Did You Notice? The amount of cautions for debris and fluid this season? Yes, of course you have; it’s the topic of the week. But the controversial calls at the end of the Fontana race are nothing new when we look at NASCAR in 2015. Debris, competition and fluid yellows have been thrown at an alarming rate so far this season…
Daytona: 3 of 7 (43%)
Atlanta: 7 of 10 (70%)
Las Vegas: 3 of 6 (50%)
Phoenix: 3 of 10 (30%)
Fontana: 5 of 7 (73%)
TOTAL: 21 of 40 (52.5%)
That means one of every two cautions thrown each week could be for something as simple as a hot-dog wrapper. When you’re slowing the field that frequently, doesn’t that seem like a case of too much officiating? The best types of officials are the ones you don’t remember at the end of the day, the guys who let them play in basketball and don’t get the replay challenges in football. When you’re throwing debris cautions, a subjective business, that much aren’t you injecting yourself into the conversation unnecessarily?
During a weak week of news for NASCAR, the numbers speak for themselves.
Did You Notice? Not a single Toyota driver is inside the top 12 of Sprint Cup points? The best there is, Matt Kenseth sits 13th and is a whopping 98 points behind Kevin Harvick. Outside of the four-car Gibbs operation the next best effort is Clint Bowyer sitting in 20th.
That’s alarming for a manufacturer currently missing one of its top names in Kyle Busch. While JGR suffered from bad luck Sunday, its new team with Carl Edwards is off to a rough start while offseason crew chief changes have come with mixed reviews. In the new Chase format, one win could easily fix things, but these teams are earning TV time for all the wrong reasons.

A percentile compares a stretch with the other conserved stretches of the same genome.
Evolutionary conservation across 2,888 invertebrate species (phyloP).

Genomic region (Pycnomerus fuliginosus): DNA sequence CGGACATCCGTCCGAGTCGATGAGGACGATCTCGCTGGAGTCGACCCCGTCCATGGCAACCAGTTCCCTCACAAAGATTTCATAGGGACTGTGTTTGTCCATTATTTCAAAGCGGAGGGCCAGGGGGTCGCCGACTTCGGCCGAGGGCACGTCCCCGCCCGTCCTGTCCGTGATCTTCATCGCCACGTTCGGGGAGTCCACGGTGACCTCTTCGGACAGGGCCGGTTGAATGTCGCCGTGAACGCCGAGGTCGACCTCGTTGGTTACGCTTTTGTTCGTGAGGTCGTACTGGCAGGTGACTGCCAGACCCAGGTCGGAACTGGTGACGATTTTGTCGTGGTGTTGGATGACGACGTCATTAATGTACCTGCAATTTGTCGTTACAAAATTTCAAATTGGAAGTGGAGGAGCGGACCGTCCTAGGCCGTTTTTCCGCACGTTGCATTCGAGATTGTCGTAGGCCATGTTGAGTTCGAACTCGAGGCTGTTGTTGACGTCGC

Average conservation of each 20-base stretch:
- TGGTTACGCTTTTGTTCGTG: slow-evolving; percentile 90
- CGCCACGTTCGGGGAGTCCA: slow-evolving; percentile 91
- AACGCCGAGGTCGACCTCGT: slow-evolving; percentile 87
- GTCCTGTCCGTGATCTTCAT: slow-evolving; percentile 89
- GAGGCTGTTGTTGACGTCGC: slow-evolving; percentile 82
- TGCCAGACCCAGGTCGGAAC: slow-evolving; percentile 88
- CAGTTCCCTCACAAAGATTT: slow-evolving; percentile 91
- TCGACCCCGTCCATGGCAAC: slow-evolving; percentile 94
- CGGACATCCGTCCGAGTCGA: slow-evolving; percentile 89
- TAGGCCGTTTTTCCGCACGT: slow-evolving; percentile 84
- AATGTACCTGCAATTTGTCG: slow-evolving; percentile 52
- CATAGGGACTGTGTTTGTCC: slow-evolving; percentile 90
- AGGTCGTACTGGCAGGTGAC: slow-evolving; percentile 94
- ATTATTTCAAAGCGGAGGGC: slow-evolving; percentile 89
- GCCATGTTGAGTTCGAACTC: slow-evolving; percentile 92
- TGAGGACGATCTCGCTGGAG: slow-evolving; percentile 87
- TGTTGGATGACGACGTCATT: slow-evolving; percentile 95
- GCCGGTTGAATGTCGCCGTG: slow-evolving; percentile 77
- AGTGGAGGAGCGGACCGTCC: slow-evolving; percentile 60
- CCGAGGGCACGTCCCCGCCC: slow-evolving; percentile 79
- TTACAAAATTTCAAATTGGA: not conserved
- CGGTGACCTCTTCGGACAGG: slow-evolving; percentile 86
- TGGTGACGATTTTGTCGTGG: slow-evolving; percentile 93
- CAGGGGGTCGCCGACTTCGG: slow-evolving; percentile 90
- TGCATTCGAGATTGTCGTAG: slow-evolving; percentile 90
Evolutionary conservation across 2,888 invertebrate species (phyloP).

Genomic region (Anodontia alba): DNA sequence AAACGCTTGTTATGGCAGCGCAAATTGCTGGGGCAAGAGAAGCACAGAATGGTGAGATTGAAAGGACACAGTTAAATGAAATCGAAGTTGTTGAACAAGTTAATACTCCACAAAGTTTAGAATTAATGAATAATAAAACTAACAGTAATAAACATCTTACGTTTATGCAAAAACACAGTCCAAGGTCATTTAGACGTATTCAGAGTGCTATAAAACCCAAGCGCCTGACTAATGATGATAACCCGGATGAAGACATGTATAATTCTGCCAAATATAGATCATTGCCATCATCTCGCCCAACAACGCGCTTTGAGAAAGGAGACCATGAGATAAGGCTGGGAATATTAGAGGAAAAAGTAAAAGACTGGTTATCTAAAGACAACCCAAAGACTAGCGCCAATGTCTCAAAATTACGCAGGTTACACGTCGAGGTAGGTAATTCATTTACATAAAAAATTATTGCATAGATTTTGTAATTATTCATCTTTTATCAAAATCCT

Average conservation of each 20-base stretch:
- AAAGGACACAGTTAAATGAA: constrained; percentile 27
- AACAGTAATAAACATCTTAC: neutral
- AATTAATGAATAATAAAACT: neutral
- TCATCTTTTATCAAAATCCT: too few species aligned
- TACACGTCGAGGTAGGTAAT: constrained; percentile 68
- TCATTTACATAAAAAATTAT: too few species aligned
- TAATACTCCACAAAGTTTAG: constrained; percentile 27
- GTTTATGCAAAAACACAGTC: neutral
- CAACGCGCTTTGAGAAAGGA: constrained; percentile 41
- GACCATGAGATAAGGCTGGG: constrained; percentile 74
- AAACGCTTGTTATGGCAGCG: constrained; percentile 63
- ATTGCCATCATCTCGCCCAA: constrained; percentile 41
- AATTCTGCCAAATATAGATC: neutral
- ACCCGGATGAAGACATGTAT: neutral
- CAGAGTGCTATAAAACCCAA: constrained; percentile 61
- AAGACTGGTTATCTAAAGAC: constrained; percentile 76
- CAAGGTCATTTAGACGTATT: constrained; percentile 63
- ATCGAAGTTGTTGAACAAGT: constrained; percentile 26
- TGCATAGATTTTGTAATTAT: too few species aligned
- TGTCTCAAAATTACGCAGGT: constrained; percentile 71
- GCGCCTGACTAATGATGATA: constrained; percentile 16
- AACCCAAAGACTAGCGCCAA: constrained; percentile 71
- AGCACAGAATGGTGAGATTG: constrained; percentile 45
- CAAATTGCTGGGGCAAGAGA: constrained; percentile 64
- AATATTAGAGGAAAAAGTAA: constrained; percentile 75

Then there’s the mess at Michael Waltrip Racing with the unfortunate reality that Brian Vickers is out for the next three months. While Brett Moffitt has been promising, posting a top-10 finish at Atlanta, filling the full-time ride is another set of challenges altogether. He’s an unproven rookie, with limited experience, and is bound to have some growing pains. Bowyer’s team is clearly suffering from the merry-go-round of drivers and changing feedback over at the No. 55. A two-car team can only do so much when just one of its entries is actually stable.
BK Racing, winding up the Toyota crowd, has been the most disappointing small team this season. Rookie Jeb Burton is lowest in points (38th) of anyone who’s run four races or more. His lone claim to fame so far has been wrecking with Jeff Gordon at Las Vegas, one of several incidents the No. 26 has gotten involved in. Fellow rookie Matt DiBenedetto has made only two starts, scoring a grand total of 11 points while JJ Yeley has posted an average finish of 35.6. Clearly, it’s a group suffering from a lack of information and funding across the board.
Did You Notice? Quick hits before we take off….
- We make this point every year but the Truck Series needs to have more races a little closer together. Almost a month between things makes you forget who’s even running this year. Quick, who won Daytona and Atlanta? (The answers are Tyler Reddick and Matt Crafton). Martinsville is a great place to return but the Trucks need more consistency, especially in this day and age if the series is going to survive long-term.
- Sam Hornish Jr. and Aric Almirola have yet to score a top-10 finish for Richard Petty Motorsports. Roush Fenway Racing’s lone top 10 came in this year’s Daytona 500. Front Row Motorsports has yet to score a top-10 finish. Sensing a pattern here for Ford?
- Harvick’s average finish this season, through five races? 1.6. That’s either peaking too soon or going to be exceptionally hard to beat come Homestead.
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